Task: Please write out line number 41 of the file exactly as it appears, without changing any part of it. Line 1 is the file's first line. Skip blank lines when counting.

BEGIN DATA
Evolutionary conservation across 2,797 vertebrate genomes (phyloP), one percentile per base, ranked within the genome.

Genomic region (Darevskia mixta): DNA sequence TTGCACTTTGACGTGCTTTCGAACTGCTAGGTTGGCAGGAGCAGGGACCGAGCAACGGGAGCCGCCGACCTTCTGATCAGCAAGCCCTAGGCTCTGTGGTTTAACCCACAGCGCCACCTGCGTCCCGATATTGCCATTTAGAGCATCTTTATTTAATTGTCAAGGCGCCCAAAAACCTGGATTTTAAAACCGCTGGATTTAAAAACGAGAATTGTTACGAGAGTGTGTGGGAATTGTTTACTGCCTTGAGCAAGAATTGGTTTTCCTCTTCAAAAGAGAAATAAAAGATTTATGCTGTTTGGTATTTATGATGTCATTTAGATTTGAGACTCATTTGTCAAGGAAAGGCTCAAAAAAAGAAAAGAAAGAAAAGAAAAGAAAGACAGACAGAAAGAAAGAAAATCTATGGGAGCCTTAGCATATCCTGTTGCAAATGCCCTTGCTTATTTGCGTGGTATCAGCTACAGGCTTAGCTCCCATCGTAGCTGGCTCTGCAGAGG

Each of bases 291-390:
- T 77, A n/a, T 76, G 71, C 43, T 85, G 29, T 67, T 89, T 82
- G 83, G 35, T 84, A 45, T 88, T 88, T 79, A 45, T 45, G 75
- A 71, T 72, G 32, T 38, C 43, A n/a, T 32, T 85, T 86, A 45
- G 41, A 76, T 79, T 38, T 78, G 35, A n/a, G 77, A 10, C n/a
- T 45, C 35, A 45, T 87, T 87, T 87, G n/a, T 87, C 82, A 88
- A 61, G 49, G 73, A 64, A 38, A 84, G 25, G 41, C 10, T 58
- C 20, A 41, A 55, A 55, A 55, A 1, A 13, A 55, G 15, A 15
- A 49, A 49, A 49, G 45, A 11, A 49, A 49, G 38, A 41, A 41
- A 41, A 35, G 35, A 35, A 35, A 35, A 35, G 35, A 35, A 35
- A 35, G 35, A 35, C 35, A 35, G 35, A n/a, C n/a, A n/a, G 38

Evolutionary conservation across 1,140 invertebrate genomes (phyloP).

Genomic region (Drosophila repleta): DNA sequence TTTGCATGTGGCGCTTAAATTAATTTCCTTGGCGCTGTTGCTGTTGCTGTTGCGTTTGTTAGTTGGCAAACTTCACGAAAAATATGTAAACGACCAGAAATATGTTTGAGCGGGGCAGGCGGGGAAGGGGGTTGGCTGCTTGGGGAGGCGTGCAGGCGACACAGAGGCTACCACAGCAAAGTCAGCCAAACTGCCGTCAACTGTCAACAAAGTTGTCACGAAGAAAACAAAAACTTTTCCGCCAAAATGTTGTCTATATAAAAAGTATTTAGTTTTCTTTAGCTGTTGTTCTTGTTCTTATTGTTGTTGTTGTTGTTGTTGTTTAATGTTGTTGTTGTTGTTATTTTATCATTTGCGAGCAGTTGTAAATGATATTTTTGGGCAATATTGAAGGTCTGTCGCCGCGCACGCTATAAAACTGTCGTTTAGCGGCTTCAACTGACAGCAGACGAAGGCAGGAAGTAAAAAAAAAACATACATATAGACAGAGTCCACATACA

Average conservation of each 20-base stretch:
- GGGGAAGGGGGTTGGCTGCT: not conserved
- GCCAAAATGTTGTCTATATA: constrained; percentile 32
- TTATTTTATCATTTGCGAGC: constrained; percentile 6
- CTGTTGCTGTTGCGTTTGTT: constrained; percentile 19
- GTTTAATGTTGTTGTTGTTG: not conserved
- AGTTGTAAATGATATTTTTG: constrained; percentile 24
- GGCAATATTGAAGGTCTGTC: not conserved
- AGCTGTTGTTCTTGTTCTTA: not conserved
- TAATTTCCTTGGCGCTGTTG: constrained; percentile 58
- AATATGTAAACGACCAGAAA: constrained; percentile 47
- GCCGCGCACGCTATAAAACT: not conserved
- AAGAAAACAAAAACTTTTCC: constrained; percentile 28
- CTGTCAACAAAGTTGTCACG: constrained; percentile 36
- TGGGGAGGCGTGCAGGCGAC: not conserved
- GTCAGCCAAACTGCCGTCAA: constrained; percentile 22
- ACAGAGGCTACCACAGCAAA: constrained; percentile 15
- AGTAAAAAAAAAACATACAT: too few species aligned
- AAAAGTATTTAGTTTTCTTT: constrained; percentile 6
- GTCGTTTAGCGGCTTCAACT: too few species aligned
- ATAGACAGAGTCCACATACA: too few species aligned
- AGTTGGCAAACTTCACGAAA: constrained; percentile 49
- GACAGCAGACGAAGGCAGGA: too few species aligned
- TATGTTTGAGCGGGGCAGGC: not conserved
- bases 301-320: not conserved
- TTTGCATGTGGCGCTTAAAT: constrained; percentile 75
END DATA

- TTTGCATGTGGCGCTTAAAT: constrained; percentile 75